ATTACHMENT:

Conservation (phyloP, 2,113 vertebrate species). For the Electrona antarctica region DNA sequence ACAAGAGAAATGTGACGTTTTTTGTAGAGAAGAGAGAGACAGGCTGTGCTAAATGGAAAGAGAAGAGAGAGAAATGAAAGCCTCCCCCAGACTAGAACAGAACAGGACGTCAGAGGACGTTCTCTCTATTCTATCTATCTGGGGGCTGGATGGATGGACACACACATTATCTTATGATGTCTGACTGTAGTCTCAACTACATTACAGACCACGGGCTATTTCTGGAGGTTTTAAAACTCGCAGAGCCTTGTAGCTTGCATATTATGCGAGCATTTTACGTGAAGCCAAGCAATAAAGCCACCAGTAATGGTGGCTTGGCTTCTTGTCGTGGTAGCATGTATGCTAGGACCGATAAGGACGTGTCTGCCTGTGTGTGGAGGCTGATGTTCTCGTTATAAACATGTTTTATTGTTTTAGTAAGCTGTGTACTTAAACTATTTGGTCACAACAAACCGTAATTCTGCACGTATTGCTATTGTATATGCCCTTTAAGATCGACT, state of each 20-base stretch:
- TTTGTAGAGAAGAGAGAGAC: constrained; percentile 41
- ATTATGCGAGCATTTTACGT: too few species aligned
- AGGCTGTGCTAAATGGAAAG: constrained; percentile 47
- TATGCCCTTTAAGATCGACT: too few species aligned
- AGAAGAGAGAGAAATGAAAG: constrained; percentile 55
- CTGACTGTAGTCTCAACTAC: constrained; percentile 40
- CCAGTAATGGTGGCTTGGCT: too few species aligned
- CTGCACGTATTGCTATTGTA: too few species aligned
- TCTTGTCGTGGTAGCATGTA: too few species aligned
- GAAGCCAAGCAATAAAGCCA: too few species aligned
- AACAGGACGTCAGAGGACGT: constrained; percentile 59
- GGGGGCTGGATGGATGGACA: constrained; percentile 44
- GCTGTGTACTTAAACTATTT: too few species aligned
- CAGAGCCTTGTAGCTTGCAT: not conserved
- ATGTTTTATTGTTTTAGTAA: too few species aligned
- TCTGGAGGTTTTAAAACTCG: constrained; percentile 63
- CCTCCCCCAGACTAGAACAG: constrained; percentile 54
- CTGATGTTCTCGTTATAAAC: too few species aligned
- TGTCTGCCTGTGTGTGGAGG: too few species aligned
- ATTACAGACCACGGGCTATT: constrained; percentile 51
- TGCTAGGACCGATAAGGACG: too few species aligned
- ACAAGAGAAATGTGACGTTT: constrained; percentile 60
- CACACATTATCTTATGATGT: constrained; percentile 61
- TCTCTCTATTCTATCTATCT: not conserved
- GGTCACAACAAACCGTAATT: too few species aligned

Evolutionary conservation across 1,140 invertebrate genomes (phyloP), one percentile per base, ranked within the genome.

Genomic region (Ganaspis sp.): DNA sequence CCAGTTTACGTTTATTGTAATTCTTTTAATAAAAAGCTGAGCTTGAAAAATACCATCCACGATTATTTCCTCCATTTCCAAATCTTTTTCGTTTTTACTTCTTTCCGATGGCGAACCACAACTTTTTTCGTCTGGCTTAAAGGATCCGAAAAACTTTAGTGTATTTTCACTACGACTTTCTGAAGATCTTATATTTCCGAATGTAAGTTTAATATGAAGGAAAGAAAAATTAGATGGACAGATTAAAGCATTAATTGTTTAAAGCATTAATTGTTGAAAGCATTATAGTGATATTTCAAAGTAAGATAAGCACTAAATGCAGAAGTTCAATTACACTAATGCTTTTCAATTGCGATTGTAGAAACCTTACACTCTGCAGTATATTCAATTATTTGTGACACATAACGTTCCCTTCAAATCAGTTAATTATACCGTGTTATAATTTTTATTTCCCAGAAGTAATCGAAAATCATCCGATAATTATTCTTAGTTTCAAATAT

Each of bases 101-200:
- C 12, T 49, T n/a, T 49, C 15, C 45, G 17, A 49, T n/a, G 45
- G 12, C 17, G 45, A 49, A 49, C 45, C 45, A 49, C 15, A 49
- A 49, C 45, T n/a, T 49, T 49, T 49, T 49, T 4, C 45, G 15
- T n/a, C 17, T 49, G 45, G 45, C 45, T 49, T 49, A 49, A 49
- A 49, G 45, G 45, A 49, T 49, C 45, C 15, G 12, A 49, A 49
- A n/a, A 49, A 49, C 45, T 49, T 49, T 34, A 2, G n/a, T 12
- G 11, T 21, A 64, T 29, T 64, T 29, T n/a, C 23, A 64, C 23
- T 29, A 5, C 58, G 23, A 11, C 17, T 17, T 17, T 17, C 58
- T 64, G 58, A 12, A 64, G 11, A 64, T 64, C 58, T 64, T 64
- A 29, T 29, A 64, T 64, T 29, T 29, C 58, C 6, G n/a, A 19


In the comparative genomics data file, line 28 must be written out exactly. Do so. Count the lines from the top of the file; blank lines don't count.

Genomic region (Ganaspis sp.): DNA sequence CCAGTTTACGTTTATTGTAATTCTTTTAATAAAAAGCTGAGCTTGAAAAATACCATCCACGATTATTTCCTCCATTTCCAAATCTTTTTCGTTTTTACTTCTTTCCGATGGCGAACCACAACTTTTTTCGTCTGGCTTAAAGGATCCGAAAAACTTTAGTGTATTTTCACTACGACTTTCTGAAGATCTTATATTTCCGAATGTAAGTTTAATATGAAGGAAAGAAAAATTAGATGGACAGATTAAAGCATTAATTGTTTAAAGCATTAATTGTTGAAAGCATTATAGTGATATTTCAAAGTAAGATAAGCACTAAATGCAGAAGTTCAATTACACTAATGCTTTTCAATTGCGATTGTAGAAACCTTACACTCTGCAGTATATTCAATTATTTGTGACACATAACGTTCCCTTCAAATCAGTTAATTATACCGTGTTATAATTTTTATTTCCCAGAAGTAATCGAAAATCATCCGATAATTATTCTTAGTTTCAAATAT